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United States Department of Agriculture

Agricultural Research Service

Research Project: Discovery and Development of Natural Product-based Weed Management Methods

Location: Natural Products Utilization Research

Title: Fatty acid analysis of saw palmetto (Serenoa repens) and pygeum (Prunus africanum) in dietary supplements by mass spectrometry in the selected ion monitoring mode

Authors
item Wang, Mei -
item Avula, Bharathi -
item Zhao, Jianping -
item Parcher, Jon -
item Khan, Ikhlas -

Submitted to: Planta Medica
Publication Type: Peer Reviewed Journal
Publication Acceptance Date: May 1, 2012
Publication Date: July 7, 2012
Citation: Wang, M., Avula, B., Zhao, J., Parcher, J.F., Khan, I.A. 2012. Fatty acid analysis of saw palmetto (Serenoa repens) and pygeum (Prunus africanum) in dietary supplements by mass spectrometry in the selected ion monitoring mode. Planta Medica. 77:84-90.

Interpretive Summary: Saw palmetto and pygeum are natural products commonly used in dietary supplements for the treatment of enlarged prostate glands. These plant materials are rich in fatty acids, and the fatty acid compositions of both plants are similar. The goal of this study was to develop a gas chromatography-mass spectroscopy (GC/EI-MS-SIM) method that could be used to chemically distinguish the two species in dietary supplements. Two authenticated plant samples, two commercial plant extracts, one NIST SRM extract and twenty-one commercial dietary supplements purported to contain either saw palmetto, pygeum or both were investigated. Fatty acid methyl esters (FAMEs) were analyzed by GC/MS in a selected ion monitoring mode. The major fatty acid components that were common to both saw palmetto and pygeum determined in this study were oleic acid, linoleic acid and palmitic acid. The major component characteristic of pygeum was stearic acid. Lauric and myristic acids were observed predominantly in saw palmetto samples. The use of selected ion monitor mode for the GC/MS analysis allowed accurate quantitation of all detected FAMEs even those that were not chromatographically resolved. The proposed GC/MS method is useful for chemical fingerprint analysis and quality control of dietary supplements claiming to contain pygeum and/or saw palmetto. Principal component analysis was used for interpretation of the analytical results. A distinct cluster was observed for samples containing pygeum alone. A separate cluster was observed for samples containing saw palmetto alone or mixed with pygeum.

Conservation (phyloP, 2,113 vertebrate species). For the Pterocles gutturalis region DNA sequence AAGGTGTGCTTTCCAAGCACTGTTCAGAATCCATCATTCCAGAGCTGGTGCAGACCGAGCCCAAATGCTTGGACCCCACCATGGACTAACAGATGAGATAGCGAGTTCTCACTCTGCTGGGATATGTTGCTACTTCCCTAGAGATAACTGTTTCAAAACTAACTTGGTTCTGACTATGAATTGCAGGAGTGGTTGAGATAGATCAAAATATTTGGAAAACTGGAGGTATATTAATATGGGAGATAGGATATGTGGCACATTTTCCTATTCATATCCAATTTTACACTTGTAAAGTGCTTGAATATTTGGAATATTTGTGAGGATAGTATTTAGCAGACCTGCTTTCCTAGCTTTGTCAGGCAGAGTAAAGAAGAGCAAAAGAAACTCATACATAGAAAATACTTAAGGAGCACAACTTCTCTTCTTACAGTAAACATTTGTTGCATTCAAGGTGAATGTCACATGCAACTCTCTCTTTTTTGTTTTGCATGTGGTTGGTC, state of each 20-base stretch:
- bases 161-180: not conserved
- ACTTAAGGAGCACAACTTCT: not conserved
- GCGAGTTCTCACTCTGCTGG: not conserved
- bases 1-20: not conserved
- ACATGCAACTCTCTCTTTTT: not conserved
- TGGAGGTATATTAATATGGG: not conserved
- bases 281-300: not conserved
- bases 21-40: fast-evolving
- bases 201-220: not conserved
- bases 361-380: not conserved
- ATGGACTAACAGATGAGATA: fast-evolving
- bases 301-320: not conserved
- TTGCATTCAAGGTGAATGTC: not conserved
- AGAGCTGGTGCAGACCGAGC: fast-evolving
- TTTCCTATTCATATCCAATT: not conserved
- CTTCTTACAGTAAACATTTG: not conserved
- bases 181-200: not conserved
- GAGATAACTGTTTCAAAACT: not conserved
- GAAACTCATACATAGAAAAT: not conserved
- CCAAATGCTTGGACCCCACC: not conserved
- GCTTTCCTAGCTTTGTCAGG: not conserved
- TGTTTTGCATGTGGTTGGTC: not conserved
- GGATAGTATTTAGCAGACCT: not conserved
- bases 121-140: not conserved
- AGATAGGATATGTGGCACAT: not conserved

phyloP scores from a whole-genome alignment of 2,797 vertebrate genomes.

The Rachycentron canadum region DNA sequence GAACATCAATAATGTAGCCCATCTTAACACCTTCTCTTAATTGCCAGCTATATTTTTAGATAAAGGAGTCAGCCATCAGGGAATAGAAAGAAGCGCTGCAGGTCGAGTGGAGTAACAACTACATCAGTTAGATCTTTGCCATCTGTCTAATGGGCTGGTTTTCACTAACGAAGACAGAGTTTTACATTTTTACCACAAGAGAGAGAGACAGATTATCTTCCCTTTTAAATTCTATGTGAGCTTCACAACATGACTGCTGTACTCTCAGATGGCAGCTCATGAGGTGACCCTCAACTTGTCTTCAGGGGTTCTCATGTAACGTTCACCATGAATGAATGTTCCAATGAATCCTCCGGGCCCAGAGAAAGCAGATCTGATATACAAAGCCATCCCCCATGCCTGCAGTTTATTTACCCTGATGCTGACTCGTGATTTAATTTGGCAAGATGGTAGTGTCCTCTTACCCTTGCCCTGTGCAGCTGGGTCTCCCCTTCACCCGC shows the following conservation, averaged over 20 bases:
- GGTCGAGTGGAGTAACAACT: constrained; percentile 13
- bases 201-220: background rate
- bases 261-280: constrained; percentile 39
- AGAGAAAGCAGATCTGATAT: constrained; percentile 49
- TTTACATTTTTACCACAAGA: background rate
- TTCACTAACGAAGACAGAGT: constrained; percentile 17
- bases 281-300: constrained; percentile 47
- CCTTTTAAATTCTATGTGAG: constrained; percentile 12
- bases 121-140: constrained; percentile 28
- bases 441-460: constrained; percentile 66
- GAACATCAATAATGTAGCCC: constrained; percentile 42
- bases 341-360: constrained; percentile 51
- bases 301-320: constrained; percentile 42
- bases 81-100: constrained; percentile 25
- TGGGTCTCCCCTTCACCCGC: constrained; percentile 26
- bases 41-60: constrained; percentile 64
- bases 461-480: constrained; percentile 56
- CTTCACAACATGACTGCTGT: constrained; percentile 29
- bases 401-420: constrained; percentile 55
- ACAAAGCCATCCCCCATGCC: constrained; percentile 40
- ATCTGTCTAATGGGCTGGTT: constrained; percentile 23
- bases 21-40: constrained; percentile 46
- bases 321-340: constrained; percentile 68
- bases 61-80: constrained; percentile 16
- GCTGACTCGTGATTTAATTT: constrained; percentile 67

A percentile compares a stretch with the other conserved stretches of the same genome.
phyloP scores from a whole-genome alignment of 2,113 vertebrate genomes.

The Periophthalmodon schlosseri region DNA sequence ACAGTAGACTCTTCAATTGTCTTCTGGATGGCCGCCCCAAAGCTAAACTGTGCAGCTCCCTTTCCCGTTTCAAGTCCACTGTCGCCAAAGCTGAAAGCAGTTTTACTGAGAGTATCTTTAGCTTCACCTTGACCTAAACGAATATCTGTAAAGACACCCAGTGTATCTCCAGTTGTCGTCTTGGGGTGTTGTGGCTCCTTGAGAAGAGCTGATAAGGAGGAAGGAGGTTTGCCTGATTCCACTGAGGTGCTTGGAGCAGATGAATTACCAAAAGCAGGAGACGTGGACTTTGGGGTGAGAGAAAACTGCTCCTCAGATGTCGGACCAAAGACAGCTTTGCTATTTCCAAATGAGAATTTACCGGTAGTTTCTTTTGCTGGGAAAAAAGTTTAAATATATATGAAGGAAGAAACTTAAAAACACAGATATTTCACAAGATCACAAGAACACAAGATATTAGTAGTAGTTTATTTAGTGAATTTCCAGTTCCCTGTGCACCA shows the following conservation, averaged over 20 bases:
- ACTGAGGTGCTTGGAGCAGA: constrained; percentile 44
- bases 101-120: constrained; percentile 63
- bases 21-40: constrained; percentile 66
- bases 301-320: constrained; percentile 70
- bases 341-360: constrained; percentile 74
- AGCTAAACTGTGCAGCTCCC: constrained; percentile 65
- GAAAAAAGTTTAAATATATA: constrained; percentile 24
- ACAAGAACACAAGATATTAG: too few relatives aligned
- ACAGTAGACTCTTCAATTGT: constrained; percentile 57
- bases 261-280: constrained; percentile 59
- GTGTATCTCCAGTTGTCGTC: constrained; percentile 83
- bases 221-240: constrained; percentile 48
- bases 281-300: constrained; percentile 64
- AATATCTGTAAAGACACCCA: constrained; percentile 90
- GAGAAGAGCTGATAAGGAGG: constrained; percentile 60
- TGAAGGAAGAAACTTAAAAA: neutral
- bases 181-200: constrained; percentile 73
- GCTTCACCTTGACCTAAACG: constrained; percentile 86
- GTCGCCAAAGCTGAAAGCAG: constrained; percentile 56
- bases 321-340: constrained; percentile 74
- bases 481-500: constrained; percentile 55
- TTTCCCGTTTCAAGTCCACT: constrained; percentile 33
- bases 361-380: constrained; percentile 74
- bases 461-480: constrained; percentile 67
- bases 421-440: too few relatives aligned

Technical Abstract: Saw palmetto and pygeum are natural products commonly used in dietary supplements for the treatment of enlarged prostate glands. These plant materials are rich in fatty acids, and the fatty acid compositions of both plants are similar. The goal of this study was to develop a gas chromatography-mass spectroscopy (GC/EI-MS-SIM) method that could be used to chemically distinguish the two species in dietary supplements. Two authenticated plant samples, two commercial plant extracts, one NIST SRM extract and twenty-one commercial dietary supplements purported to contain either saw palmetto, pygeum or both were investigated. Fatty acid methyl esters (FAMEs) were analyzed by GC/MS in a selected ion monitoring mode. The major fatty acid components that were common to both saw palmetto and pygeum determined in this study were oleic acid, linoleic acid and palmitic acid. The major component characteristic of pygeum was stearic acid. Lauric and myristic acids were observed predominantly in saw palmetto samples. The use of selected ion monitor mode for the GC/MS analysis allowed accurate quantitation of all detected FAMEs even those that were not chromatographically resolved. The proposed GC/MS method is useful for chemical fingerprint analysis and quality control of dietary supplements claiming to contain pygeum and/or saw palmetto. Principal component analysis was used for interpretation of the analytical results. A distinct cluster was observed for samples containing pygeum alone. A separate cluster was observed for samples containing saw palmetto alone or mixed with pygeum.

Last Modified: 12/20/2014
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